If you’ve called to book an appointment with your doctor recently, you may have noticed there was a longer waiting period than usual. The issue, which has only been further exacerbated by the pandemic, is a product of a nationwide physician shortage. According to the Association of American Medical Colleges (AAMC), the U.S. faces a projected shortage of between 37,800 and 124,000 physicians by 2034.
Specific AAMC projections by 2034 include shortages of:
- Between 17,800 and 48,000 primary care physicians.
- Between 21,000 and 77,100 non-primary care physicians.
This includes shortages of:
- Between 15,800 and 30,200 for surgical specialties.
- Between 3,800 and 13,400 for medical specialties.
- Between 10,300 and 35,600 for other specialties.
The nationwide physician shortage will have far-reaching implications, impeding access to care – particularly in underserved communities – and hindering overall community health. The deficiency will also put additional strain on emergency departments, which have shouldered the burned of pandemic-related cases over the past few years.
As people face obstacles in accessing care, they will increasingly turn to hospitals and emergency departments out of necessity. This will drive up healthcare costs and lead to poorer patient outcomes, as patients may delay addressing a problem until it has worsened and requires emergency care.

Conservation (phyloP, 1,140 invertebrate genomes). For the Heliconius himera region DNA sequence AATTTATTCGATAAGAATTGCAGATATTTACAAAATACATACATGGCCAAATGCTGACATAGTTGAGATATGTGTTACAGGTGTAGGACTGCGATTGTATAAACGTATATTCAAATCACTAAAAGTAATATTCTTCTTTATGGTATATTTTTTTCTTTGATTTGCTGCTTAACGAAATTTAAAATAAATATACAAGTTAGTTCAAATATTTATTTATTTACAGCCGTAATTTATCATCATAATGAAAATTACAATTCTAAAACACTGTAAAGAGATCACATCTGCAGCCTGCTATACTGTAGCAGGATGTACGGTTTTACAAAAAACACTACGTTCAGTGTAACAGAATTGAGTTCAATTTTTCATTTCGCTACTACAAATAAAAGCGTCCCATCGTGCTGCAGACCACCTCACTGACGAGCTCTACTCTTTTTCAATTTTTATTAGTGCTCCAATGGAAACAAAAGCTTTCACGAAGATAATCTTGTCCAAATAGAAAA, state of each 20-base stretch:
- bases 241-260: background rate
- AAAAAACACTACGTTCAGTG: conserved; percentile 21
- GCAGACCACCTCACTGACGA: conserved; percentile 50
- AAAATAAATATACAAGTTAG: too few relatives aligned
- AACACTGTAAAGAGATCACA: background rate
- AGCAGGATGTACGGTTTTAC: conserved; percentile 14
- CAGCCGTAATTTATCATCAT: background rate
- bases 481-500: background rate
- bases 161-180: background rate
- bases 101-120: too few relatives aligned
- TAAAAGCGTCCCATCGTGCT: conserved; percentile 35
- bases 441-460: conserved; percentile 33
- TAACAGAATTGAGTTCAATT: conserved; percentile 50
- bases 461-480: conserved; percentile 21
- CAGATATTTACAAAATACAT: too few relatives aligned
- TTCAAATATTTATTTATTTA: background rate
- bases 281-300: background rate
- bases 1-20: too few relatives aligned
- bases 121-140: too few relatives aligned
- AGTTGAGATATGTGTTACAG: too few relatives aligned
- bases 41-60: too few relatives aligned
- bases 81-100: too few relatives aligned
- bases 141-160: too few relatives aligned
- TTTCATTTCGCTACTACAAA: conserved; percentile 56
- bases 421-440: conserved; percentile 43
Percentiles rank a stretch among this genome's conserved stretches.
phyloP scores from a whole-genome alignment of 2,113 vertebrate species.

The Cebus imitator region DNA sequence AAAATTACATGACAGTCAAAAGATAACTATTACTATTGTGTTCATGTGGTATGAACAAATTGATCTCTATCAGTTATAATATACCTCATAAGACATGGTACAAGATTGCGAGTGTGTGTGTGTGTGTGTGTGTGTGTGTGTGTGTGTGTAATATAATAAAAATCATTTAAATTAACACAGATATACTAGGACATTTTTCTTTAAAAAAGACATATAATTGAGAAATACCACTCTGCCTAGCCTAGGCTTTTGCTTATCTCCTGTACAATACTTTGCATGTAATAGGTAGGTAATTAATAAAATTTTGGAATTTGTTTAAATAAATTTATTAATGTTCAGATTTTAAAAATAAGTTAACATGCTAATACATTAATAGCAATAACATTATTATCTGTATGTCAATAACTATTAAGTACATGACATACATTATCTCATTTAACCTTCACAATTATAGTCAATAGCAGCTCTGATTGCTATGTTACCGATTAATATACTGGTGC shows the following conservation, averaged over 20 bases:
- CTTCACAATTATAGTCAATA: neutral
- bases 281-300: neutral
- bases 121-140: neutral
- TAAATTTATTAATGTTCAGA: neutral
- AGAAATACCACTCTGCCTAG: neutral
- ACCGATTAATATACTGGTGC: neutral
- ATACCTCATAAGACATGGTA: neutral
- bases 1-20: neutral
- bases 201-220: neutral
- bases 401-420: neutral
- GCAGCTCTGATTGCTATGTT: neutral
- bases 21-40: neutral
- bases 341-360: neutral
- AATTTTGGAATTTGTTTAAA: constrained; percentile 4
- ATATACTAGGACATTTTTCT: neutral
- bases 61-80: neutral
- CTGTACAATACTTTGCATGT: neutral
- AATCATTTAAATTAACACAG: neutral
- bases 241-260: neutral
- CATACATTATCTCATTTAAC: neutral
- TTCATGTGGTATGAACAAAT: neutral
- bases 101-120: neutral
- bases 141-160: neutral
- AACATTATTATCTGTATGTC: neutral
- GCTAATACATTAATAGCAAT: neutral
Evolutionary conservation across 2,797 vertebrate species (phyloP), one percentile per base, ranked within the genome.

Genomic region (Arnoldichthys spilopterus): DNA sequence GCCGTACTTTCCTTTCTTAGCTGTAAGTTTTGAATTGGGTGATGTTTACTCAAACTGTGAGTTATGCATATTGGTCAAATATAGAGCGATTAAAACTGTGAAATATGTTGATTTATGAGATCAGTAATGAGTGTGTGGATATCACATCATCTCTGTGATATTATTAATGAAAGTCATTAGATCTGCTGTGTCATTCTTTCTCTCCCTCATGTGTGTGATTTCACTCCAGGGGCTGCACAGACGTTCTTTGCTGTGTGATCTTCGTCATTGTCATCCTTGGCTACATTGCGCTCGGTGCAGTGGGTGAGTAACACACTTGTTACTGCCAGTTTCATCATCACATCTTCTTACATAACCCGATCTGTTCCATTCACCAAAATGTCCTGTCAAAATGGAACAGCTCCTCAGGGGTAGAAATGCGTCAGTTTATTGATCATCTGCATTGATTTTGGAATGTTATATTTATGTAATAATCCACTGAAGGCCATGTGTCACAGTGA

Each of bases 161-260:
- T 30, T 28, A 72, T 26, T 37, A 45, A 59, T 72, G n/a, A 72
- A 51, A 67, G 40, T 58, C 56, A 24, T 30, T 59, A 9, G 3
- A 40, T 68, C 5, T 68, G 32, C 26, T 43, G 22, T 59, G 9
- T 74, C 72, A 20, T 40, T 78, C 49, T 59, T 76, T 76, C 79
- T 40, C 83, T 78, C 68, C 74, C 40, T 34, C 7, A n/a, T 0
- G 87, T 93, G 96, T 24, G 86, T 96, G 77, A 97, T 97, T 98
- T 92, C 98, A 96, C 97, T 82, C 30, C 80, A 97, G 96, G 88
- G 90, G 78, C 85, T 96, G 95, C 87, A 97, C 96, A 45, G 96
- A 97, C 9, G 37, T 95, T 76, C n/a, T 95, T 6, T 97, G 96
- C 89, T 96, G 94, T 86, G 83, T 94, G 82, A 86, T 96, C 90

What’s Causing the Physician Shortage?
The factors contributing to the shortage are multi-faceted and complex. And it all begins at the start of a person’s journey to become a physician. Think about it: the cost, time, and qualifications needed to receive medical training are incredibly restraining. So, as the demand for physicians increases, the supply of available physicians in the labor market will remain relatively fixed. After all, there are only so many medical programs in America, and each has a limited number of spots available for prospective students and trainees.
Another piece of the shortage equation lies in our country’s aging population. According to TIME, “By 2035, there will be more seniors aged 65 or older than children aged 17 or younger—the first time this demographic imbalance has occurred in the nation’s history. This is significant because older people see a physician at three or four times the rate of younger people and account for a highly disproportionate number of surgeries, diagnostic tests, and other medical procedures.”
This rising demand for medical care for older patients is occurring at a time when a large proportion of physicians themselves are reaching retirement age – further magnifying the issue at hand. What’s more, a Medscape survey showed one-fourth of physicians in the U.S. are considering early retirement due to the pandemic. This is largely due to a spike in burnout rates caused by the physical and emotional toll of delivering care during the height of COVID-19.